Access Control Systems

Access control systems are designed to limit physical or virtual access to physical locations, resources, or computer networks. One of the most basic examples of an access control system preventing physical access to an area or room is a locked door. More advanced models include electronic-based systems that require the use of a unique identity and authentication method such as a password. More advanced access control systems integrate physical and electronic systems and can use a combination of access authentication along with biometric information. The complexity of the model of control system implemented typically correlates to the risk or value of information or resources under protection.

How Does an Access Control System Work?

An electronic access control system using a single factor such as an ID or pass card, will notionally go through the following steps to determine if an individual will be allowed to proceed.

Step 1– Credentials are presented to the access point or reader of the system.

Step 2 – The credentials are forwarded or transmitted to an access control panel (typically a highly reliable computer processor).

Step 3 – The control panel’s responsibility is to compare the credentials to an approved access control list. Based on the contents of the access control list, it will give or deny permission for the access request.

Step 4 – The access control panel will log the access transaction into a centrally stored access database.

Step 5 – In the case of providing access to a door, if the credentials presented to the access control panel permit access, a relay will be activated that unlocks the door. Simultaneously, the control panel will prevent an alarm from being sounded while the door is open.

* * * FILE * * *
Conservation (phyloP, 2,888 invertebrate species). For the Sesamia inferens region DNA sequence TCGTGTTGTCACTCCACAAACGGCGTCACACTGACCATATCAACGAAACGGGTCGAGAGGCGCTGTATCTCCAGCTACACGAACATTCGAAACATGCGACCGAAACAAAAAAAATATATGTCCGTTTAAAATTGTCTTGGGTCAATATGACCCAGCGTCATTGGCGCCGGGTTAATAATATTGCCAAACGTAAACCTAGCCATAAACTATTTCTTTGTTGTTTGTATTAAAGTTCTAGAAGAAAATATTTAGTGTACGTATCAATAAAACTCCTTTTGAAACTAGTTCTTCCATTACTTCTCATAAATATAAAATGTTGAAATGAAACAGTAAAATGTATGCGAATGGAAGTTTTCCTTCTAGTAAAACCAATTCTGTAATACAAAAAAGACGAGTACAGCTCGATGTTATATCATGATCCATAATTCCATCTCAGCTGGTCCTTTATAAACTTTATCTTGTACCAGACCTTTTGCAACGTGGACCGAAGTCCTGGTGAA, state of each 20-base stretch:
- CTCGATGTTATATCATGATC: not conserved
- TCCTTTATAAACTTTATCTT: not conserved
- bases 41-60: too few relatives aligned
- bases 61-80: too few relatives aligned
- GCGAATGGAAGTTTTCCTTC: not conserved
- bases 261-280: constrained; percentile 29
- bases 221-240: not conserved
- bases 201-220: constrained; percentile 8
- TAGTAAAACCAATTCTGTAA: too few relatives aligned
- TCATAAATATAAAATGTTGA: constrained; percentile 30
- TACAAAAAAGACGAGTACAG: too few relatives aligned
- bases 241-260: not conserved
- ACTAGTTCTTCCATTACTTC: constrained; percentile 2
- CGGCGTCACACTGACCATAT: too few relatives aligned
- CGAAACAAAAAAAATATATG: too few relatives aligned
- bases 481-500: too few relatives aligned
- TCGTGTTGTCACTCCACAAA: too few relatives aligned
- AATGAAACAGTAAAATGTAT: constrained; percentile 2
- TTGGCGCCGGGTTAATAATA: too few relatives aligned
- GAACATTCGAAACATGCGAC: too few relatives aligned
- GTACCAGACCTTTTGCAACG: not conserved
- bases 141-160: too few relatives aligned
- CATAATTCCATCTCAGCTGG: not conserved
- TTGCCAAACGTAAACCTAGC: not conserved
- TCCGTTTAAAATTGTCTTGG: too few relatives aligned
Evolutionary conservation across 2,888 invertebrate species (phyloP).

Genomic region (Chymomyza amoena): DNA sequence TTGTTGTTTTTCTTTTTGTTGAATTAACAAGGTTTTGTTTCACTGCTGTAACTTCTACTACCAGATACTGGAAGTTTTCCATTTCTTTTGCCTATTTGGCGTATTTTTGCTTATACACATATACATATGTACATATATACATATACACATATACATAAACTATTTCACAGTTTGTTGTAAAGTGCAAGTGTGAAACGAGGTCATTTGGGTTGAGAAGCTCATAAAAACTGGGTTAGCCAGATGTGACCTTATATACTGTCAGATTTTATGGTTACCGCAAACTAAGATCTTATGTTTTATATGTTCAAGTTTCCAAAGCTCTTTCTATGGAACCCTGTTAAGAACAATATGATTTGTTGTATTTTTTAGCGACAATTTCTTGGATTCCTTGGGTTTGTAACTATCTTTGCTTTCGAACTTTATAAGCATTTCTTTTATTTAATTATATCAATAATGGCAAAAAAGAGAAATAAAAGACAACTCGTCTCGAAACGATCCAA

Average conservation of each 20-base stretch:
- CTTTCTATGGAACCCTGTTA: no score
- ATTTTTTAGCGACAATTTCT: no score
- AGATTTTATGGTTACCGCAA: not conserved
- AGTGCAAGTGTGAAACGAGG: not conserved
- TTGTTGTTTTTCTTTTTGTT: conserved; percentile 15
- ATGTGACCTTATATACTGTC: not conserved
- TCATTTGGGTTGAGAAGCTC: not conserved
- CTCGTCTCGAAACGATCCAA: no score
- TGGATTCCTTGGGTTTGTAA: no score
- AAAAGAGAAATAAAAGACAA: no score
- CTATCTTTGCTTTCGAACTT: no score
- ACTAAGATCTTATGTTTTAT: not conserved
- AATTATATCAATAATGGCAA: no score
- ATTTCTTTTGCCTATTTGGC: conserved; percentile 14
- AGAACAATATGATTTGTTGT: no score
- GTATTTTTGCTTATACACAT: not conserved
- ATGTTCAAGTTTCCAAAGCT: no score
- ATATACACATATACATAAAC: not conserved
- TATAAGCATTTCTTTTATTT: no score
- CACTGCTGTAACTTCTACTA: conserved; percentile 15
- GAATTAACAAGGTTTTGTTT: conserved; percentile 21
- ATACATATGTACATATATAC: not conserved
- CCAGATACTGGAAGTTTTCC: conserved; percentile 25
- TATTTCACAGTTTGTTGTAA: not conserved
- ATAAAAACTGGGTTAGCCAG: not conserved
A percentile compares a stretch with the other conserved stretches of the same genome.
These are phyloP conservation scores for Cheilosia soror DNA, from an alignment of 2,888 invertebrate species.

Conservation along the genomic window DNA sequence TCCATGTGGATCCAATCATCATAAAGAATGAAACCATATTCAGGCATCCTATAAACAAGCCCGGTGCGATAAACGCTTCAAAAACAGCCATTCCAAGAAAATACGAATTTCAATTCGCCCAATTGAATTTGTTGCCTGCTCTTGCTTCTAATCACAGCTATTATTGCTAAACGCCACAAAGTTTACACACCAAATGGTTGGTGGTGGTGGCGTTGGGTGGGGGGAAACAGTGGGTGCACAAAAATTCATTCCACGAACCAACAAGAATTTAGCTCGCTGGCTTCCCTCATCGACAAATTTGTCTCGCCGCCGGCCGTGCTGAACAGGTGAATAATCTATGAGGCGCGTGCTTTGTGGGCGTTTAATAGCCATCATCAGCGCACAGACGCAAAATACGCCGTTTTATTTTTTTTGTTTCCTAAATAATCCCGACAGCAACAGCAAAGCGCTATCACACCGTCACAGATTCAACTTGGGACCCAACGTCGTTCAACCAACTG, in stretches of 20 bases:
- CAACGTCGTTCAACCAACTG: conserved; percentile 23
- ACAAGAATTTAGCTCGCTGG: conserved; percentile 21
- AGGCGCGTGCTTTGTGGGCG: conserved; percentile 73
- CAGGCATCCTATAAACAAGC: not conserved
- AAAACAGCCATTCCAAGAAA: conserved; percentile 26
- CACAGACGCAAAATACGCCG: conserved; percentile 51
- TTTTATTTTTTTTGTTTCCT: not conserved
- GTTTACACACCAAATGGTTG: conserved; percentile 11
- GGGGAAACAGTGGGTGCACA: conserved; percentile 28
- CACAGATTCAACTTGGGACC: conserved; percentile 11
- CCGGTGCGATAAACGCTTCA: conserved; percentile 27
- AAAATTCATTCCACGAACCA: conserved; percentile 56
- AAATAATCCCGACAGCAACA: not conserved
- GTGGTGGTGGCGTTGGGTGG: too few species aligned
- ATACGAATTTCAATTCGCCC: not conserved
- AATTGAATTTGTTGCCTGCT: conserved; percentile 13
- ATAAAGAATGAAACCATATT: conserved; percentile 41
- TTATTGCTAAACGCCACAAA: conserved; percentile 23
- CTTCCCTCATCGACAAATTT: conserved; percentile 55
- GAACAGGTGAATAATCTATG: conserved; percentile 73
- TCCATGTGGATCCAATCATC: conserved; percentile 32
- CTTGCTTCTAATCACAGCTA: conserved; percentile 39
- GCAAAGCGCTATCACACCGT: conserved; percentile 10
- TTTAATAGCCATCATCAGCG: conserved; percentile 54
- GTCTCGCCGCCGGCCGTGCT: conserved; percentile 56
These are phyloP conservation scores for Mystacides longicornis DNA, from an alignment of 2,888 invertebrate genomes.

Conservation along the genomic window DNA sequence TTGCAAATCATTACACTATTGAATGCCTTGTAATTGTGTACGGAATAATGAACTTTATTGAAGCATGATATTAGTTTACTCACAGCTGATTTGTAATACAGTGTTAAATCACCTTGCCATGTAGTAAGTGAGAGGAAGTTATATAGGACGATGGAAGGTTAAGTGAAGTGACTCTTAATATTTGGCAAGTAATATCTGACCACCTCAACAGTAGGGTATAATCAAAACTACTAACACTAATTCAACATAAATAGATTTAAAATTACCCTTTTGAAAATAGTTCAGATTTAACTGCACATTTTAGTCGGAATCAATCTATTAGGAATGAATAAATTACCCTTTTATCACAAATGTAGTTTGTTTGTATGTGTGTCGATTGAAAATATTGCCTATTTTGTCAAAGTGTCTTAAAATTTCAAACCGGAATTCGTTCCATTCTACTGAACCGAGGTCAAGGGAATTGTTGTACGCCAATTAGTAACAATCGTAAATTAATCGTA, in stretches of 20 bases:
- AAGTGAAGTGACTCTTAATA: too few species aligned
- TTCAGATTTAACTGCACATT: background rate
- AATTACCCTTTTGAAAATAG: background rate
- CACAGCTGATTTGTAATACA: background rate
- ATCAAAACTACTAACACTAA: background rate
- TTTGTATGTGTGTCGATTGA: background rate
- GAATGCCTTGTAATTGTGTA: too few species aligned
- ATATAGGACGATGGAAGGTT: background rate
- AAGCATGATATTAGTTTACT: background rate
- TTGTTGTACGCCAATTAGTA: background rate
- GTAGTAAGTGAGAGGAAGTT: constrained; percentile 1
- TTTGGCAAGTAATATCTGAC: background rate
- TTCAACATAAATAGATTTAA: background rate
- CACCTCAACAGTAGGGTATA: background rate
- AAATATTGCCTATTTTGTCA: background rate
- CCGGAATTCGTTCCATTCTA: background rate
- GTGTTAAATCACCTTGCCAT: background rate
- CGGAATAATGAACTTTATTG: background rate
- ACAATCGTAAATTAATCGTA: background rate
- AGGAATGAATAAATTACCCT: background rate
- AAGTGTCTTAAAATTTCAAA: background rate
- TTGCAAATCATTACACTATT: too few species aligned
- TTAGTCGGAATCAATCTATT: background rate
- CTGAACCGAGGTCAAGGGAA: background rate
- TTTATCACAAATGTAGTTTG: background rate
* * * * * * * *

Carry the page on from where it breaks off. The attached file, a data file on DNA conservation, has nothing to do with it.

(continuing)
Step 6 – Most access control systems designed to interface with humans will also provide visual feedback to the individual indicating success or failure with obtaining access to the desired door or system. This will typically be indicated by green LEDs when access is granted or red LEDs if the requested access is denied.

Note: A common problem with single factor access control systems is that without a second piece of authenticating information, access can be obtained by individuals through theft of ID or Access cards. To address this problem, a two-factor system can be used where a password, PIN, or biometric input are required in addition to the access card when attempting to gain access through an access control system.

What are Three Types of Authentication Information Used in Access Control Systems?

The three most common factors or types of authenticating information are:

1 – Biometric information (Such as a fingerprint or retina scan),

2 – Physical material in the individual’s possession such as an access or smart card,

and, 3 – Password, PIN, or passphrase only known by the user.

Most advanced access control systems in use today will use a combination of physical material and information known by the end-user to provide access. In some cases, systems will recognize a fourth form of identification that leverages someone known to the user requesting access to validate their identity.

What are the Common Components of an Access Control System?